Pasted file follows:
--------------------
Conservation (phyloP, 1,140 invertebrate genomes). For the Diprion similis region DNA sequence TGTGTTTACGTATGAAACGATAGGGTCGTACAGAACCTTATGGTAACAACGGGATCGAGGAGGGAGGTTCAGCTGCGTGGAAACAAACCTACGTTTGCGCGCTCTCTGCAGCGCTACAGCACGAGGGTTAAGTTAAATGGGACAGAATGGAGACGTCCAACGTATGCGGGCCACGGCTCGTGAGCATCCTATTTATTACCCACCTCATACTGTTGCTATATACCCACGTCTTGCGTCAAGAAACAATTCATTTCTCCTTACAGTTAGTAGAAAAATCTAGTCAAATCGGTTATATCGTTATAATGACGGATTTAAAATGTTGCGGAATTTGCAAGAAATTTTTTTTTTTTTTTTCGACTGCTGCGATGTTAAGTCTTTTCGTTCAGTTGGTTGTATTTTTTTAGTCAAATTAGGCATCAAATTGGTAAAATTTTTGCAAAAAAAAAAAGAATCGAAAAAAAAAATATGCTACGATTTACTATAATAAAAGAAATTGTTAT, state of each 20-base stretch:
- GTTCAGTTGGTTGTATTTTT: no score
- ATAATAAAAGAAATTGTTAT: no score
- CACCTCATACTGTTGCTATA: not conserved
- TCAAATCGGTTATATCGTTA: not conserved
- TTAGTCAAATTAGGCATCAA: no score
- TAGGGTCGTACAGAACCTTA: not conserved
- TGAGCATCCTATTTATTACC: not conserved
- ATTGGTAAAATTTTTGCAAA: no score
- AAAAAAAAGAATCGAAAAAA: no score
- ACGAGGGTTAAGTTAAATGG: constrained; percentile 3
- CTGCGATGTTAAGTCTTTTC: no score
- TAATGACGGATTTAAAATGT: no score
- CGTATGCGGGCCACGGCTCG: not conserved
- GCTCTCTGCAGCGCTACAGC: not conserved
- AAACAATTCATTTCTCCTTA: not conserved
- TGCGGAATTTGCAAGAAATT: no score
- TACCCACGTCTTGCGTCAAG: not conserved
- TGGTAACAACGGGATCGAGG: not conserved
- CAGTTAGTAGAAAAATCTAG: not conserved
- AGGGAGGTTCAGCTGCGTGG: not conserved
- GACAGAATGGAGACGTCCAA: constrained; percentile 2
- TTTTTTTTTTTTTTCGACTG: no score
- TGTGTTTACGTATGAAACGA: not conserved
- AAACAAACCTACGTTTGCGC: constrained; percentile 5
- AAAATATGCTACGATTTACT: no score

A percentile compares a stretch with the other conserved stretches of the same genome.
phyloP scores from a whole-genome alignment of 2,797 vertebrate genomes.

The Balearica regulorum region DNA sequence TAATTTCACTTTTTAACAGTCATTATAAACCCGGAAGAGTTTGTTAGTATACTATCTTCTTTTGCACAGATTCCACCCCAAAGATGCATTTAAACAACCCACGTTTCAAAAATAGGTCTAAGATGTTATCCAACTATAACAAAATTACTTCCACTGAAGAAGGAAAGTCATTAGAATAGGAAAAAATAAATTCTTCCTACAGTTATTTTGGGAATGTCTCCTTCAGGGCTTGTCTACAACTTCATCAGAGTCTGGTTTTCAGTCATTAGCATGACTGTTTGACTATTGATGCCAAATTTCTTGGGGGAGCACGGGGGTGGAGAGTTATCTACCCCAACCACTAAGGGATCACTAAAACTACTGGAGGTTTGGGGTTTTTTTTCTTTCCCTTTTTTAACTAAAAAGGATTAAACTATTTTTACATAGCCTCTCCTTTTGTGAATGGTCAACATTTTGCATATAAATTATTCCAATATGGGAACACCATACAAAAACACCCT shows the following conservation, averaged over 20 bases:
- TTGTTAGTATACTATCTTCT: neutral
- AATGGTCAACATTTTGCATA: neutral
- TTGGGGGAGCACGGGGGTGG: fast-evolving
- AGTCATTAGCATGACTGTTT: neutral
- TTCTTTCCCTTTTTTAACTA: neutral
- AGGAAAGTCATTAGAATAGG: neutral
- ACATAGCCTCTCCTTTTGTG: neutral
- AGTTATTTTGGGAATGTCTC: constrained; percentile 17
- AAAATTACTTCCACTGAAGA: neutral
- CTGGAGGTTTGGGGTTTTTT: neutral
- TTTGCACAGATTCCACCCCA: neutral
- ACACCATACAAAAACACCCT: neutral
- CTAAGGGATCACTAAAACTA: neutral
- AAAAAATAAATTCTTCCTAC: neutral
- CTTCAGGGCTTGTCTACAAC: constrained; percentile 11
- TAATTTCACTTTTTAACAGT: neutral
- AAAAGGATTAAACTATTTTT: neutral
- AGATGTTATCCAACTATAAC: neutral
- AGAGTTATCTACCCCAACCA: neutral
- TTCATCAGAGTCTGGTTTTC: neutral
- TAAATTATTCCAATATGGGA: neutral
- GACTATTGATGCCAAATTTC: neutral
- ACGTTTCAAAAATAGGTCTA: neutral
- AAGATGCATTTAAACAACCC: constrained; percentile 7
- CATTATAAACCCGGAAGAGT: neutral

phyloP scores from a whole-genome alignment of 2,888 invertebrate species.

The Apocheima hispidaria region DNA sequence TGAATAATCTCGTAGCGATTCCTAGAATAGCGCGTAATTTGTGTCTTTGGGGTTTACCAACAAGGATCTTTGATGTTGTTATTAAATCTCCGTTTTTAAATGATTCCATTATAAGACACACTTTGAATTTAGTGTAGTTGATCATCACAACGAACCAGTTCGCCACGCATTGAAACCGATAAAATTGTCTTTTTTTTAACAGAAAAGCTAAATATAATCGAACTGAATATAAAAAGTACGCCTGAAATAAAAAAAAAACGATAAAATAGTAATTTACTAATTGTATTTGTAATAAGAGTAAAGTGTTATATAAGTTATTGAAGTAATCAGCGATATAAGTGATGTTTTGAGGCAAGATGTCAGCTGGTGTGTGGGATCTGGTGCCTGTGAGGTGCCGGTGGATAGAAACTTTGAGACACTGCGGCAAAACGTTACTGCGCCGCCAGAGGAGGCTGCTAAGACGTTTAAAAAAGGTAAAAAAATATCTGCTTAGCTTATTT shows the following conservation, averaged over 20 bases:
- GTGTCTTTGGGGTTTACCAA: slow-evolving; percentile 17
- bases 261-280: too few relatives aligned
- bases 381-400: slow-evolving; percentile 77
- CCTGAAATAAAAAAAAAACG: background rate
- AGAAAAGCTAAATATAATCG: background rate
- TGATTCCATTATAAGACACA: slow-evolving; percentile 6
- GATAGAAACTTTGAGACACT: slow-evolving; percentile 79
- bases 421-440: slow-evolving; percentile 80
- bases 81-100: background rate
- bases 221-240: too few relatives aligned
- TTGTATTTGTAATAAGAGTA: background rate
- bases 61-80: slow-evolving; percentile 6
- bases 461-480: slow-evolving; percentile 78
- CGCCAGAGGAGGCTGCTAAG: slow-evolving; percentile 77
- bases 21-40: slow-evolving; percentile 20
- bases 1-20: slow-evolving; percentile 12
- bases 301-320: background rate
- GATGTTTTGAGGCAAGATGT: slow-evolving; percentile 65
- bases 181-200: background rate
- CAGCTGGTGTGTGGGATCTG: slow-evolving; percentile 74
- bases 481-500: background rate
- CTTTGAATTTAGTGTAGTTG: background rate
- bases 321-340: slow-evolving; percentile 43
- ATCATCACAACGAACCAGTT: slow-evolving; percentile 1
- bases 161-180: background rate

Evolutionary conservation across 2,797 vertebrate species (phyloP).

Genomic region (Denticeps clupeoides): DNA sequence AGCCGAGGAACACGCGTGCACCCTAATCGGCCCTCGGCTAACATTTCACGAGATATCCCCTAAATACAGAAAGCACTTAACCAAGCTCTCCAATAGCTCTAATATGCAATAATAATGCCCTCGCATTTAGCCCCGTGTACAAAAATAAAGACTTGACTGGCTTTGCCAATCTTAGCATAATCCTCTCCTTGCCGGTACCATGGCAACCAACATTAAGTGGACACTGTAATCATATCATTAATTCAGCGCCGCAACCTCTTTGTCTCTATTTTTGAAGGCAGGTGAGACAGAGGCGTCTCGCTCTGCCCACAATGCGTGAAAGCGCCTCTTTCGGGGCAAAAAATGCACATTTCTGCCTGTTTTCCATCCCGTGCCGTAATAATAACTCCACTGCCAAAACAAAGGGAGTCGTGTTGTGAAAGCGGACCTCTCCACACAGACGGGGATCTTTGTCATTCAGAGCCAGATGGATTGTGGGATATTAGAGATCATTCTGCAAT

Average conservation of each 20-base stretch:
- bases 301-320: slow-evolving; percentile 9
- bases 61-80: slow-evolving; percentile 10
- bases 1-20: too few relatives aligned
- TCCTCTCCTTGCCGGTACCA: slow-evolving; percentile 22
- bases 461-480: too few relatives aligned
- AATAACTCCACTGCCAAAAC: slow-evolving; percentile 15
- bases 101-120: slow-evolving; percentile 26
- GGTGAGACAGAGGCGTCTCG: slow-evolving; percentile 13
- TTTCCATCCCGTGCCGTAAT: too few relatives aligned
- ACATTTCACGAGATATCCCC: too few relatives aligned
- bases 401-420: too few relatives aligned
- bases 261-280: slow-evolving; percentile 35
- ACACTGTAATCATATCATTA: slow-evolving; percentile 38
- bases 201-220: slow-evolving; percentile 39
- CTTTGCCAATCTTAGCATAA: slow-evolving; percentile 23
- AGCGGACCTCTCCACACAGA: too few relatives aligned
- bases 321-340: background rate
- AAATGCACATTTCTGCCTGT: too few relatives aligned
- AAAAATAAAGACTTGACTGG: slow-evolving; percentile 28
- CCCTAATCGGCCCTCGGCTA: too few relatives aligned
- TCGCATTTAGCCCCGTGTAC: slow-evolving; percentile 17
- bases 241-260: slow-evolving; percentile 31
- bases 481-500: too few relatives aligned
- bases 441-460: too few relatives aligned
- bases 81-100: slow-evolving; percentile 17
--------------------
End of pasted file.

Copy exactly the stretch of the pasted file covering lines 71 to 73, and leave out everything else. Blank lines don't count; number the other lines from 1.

- bases 21-40: slow-evolving; percentile 20
- bases 1-20: slow-evolving; percentile 12
- bases 301-320: background rate